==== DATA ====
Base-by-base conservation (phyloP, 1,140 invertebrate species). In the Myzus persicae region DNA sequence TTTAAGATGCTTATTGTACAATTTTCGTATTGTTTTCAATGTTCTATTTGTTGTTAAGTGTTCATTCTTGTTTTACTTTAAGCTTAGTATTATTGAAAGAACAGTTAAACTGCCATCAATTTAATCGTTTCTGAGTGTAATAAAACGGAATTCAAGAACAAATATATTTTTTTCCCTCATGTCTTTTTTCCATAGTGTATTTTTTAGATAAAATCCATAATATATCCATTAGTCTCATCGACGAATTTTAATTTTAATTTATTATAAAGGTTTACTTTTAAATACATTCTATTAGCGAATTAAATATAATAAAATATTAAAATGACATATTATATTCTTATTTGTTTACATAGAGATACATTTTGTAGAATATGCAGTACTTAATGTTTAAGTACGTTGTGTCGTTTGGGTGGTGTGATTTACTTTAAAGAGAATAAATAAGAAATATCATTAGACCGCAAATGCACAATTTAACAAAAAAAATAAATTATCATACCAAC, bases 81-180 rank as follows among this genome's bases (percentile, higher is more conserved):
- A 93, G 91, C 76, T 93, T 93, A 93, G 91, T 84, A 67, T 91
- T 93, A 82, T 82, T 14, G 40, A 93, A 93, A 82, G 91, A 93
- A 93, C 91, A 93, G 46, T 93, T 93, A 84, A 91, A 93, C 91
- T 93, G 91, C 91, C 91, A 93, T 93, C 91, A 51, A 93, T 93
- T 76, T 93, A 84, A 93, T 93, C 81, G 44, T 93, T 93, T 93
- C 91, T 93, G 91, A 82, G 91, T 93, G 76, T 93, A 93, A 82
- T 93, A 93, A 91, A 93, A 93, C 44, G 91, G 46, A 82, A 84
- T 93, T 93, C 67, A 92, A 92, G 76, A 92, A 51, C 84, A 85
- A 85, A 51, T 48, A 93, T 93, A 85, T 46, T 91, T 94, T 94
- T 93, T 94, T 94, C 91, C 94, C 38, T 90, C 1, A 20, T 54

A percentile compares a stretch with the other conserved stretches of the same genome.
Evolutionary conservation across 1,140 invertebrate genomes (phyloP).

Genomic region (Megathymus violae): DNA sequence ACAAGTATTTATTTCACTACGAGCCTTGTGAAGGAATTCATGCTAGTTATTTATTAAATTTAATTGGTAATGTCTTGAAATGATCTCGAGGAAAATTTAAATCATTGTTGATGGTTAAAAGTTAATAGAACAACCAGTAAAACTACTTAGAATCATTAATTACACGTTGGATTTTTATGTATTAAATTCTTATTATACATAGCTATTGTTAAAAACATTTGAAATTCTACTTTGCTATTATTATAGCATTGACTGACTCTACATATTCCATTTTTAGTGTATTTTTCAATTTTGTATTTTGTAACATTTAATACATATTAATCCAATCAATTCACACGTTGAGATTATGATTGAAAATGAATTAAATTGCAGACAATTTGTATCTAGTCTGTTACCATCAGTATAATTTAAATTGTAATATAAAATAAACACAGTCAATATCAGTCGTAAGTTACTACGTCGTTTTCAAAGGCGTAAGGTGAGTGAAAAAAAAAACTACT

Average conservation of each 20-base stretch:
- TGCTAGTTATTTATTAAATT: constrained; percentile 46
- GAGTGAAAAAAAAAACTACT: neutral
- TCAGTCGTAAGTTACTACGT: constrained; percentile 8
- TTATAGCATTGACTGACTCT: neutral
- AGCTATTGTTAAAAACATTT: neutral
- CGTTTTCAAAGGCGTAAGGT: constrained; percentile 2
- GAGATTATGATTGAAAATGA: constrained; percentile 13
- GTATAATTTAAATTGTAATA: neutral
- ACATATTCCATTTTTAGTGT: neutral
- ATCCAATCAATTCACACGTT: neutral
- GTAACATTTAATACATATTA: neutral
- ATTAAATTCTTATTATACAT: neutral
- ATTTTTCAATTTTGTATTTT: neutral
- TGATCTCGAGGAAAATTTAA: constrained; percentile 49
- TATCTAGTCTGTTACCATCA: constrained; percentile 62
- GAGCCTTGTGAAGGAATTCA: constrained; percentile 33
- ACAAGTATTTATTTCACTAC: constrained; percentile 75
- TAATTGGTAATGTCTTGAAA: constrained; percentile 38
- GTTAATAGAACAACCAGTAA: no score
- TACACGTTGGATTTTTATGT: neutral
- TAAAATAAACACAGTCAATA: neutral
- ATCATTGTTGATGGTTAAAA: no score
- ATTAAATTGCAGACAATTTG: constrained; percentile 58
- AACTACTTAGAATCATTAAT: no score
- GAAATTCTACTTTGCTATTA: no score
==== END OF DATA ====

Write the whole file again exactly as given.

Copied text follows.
Base-by-base conservation (phyloP, 1,140 invertebrate species). In the Myzus persicae region DNA sequence TTTAAGATGCTTATTGTACAATTTTCGTATTGTTTTCAATGTTCTATTTGTTGTTAAGTGTTCATTCTTGTTTTACTTTAAGCTTAGTATTATTGAAAGAACAGTTAAACTGCCATCAATTTAATCGTTTCTGAGTGTAATAAAACGGAATTCAAGAACAAATATATTTTTTTCCCTCATGTCTTTTTTCCATAGTGTATTTTTTAGATAAAATCCATAATATATCCATTAGTCTCATCGACGAATTTTAATTTTAATTTATTATAAAGGTTTACTTTTAAATACATTCTATTAGCGAATTAAATATAATAAAATATTAAAATGACATATTATATTCTTATTTGTTTACATAGAGATACATTTTGTAGAATATGCAGTACTTAATGTTTAAGTACGTTGTGTCGTTTGGGTGGTGTGATTTACTTTAAAGAGAATAAATAAGAAATATCATTAGACCGCAAATGCACAATTTAACAAAAAAAATAAATTATCATACCAAC, bases 81-180 rank as follows among this genome's bases (percentile, higher is more conserved):
- A 93, G 91, C 76, T 93, T 93, A 93, G 91, T 84, A 67, T 91
- T 93, A 82, T 82, T 14, G 40, A 93, A 93, A 82, G 91, A 93
- A 93, C 91, A 93, G 46, T 93, T 93, A 84, A 91, A 93, C 91
- T 93, G 91, C 91, C 91, A 93, T 93, C 91, A 51, A 93, T 93
- T 76, T 93, A 84, A 93, T 93, C 81, G 44, T 93, T 93, T 93
- C 91, T 93, G 91, A 82, G 91, T 93, G 76, T 93, A 93, A 82
- T 93, A 93, A 91, A 93, A 93, C 44, G 91, G 46, A 82, A 84
- T 93, T 93, C 67, A 92, A 92, G 76, A 92, A 51, C 84, A 85
- A 85, A 51, T 48, A 93, T 93, A 85, T 46, T 91, T 94, T 94
- T 93, T 94, T 94, C 91, C 94, C 38, T 90, C 1, A 20, T 54

A percentile compares a stretch with the other conserved stretches of the same genome.
Evolutionary conservation across 1,140 invertebrate genomes (phyloP).

Genomic region (Megathymus violae): DNA sequence ACAAGTATTTATTTCACTACGAGCCTTGTGAAGGAATTCATGCTAGTTATTTATTAAATTTAATTGGTAATGTCTTGAAATGATCTCGAGGAAAATTTAAATCATTGTTGATGGTTAAAAGTTAATAGAACAACCAGTAAAACTACTTAGAATCATTAATTACACGTTGGATTTTTATGTATTAAATTCTTATTATACATAGCTATTGTTAAAAACATTTGAAATTCTACTTTGCTATTATTATAGCATTGACTGACTCTACATATTCCATTTTTAGTGTATTTTTCAATTTTGTATTTTGTAACATTTAATACATATTAATCCAATCAATTCACACGTTGAGATTATGATTGAAAATGAATTAAATTGCAGACAATTTGTATCTAGTCTGTTACCATCAGTATAATTTAAATTGTAATATAAAATAAACACAGTCAATATCAGTCGTAAGTTACTACGTCGTTTTCAAAGGCGTAAGGTGAGTGAAAAAAAAAACTACT

Average conservation of each 20-base stretch:
- TGCTAGTTATTTATTAAATT: constrained; percentile 46
- GAGTGAAAAAAAAAACTACT: neutral
- TCAGTCGTAAGTTACTACGT: constrained; percentile 8
- TTATAGCATTGACTGACTCT: neutral
- AGCTATTGTTAAAAACATTT: neutral
- CGTTTTCAAAGGCGTAAGGT: constrained; percentile 2
- GAGATTATGATTGAAAATGA: constrained; percentile 13
- GTATAATTTAAATTGTAATA: neutral
- ACATATTCCATTTTTAGTGT: neutral
- ATCCAATCAATTCACACGTT: neutral
- GTAACATTTAATACATATTA: neutral
- ATTAAATTCTTATTATACAT: neutral
- ATTTTTCAATTTTGTATTTT: neutral
- TGATCTCGAGGAAAATTTAA: constrained; percentile 49
- TATCTAGTCTGTTACCATCA: constrained; percentile 62
- GAGCCTTGTGAAGGAATTCA: constrained; percentile 33
- ACAAGTATTTATTTCACTAC: constrained; percentile 75
- TAATTGGTAATGTCTTGAAA: constrained; percentile 38
- GTTAATAGAACAACCAGTAA: no score
- TACACGTTGGATTTTTATGT: neutral
- TAAAATAAACACAGTCAATA: neutral
- ATCATTGTTGATGGTTAAAA: no score
- ATTAAATTGCAGACAATTTG: constrained; percentile 58
- AACTACTTAGAATCATTAAT: no score
- GAAATTCTACTTTGCTATTA: no score